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We live in the land of opportunity. If I want to make Thai food for dinner, I can Google a recipe, stop at the store for all the ingredients, and whip something up. Just in my local community I can sign up for Chinese classes, painting classes, and violin. I had dozens and dozens of stores that woo me with the latest styles.

There is nothing wrong with cooking something new, starting a new hobby, or trying to dress fashionable. But all these things take time. Just because you can expand your horizons doesn’t necessarily mean you should. In fact, simple living comes down to one thing: simplicity.

I’m a mom of six children but also an author. I discovered this truth about simplifying when researching for my Amish novels and my Amish devotional book, The One Year Book® of Amish Peace. The Amish are simple, plain. But they also are effective.

The Amish wear the same type of clothing every day. They don’t fill their lives with media entertainment. They cook the same recipes their parents and grandparents cooked, which means they don’t waste time trying new things. It takes time to make choices, to try new things, and to follow the latest fads. The Amish get a lot of basic stuff done each day because they stick to the basics.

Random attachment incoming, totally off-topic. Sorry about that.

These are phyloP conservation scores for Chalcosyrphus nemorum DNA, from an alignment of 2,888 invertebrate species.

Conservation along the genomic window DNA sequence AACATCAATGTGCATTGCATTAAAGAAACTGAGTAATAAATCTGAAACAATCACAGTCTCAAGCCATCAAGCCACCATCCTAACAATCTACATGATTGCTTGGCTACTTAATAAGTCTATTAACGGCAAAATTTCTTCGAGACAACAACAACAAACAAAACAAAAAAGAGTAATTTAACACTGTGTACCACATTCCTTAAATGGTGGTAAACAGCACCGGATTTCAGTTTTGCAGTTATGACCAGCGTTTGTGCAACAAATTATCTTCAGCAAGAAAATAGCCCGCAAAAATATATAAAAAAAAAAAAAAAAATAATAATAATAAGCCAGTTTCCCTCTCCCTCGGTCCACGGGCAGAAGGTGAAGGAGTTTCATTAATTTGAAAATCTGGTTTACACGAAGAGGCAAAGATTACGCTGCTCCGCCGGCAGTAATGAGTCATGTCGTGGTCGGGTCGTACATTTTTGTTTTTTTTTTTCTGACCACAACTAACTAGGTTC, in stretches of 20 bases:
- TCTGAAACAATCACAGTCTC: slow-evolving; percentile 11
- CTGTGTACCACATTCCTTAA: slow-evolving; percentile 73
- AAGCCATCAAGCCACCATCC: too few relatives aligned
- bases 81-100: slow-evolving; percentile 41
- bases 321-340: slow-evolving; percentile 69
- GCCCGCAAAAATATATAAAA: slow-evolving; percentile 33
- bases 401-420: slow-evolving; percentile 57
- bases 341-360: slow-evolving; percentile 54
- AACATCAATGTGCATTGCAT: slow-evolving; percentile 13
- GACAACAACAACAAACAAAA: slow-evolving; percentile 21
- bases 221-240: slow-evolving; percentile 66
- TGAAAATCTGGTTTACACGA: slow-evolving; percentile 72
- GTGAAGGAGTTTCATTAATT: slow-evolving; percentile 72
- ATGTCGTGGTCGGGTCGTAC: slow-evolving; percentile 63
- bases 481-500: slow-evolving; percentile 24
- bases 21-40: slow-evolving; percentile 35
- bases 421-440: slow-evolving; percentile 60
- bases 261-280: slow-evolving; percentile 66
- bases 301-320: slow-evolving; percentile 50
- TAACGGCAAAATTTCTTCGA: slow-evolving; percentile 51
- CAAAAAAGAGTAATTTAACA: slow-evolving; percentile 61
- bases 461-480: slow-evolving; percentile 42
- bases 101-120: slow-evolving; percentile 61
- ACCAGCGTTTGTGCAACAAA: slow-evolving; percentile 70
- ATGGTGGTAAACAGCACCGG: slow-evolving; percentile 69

Simplify your wardrobe. I’m drawn in by sale signs. Who isn’t excited about 80% off? Yet too often I find myself buying one clothing item that doesn’t go with anything else, which means I spend time hunting around for something to match. Can you relate? To save time, pick fashion based on function rather than fads. Also choose a few favorite stores. As “unhip” as it may be, I do 90% of my clothes shopping at Old Navy and JC Penny. I know I can find simple items for me that fit and that last.

Simplify your meals. I enjoy cooking. I enjoy trying new recipes, but it takes time to try something new and hunt down all the ingredients. I use my 20 top recipes 80% of the time. I keep my pantry and freezer stocked. I have what I need to get the job done at a moment’s notice. It just saves times!

Simplify your routine. Every morning I wake up, drink a glass of water, gather my Bible and Bible study, and sit down to connect with God. I write a blog, then shower, dress, and get the kids dressed and fed. I drive my daughter to school, return home, get started on chores, spend time with the littlest kids, and then I answer emails. During nap time I work on bigger writing projects. It may seem like a boring routine, but it works. I know what I need to do and what must be accomplished to have everything done. There are lots of places I’d like to go and lots of things I’d like to do, but if I get too scattered nothing gets done.

We live in a land of opportunity and I continually have to remind myself that I have chosen what’s most important . . . and what’s most important is to stick to that!

—Tricia Goyer

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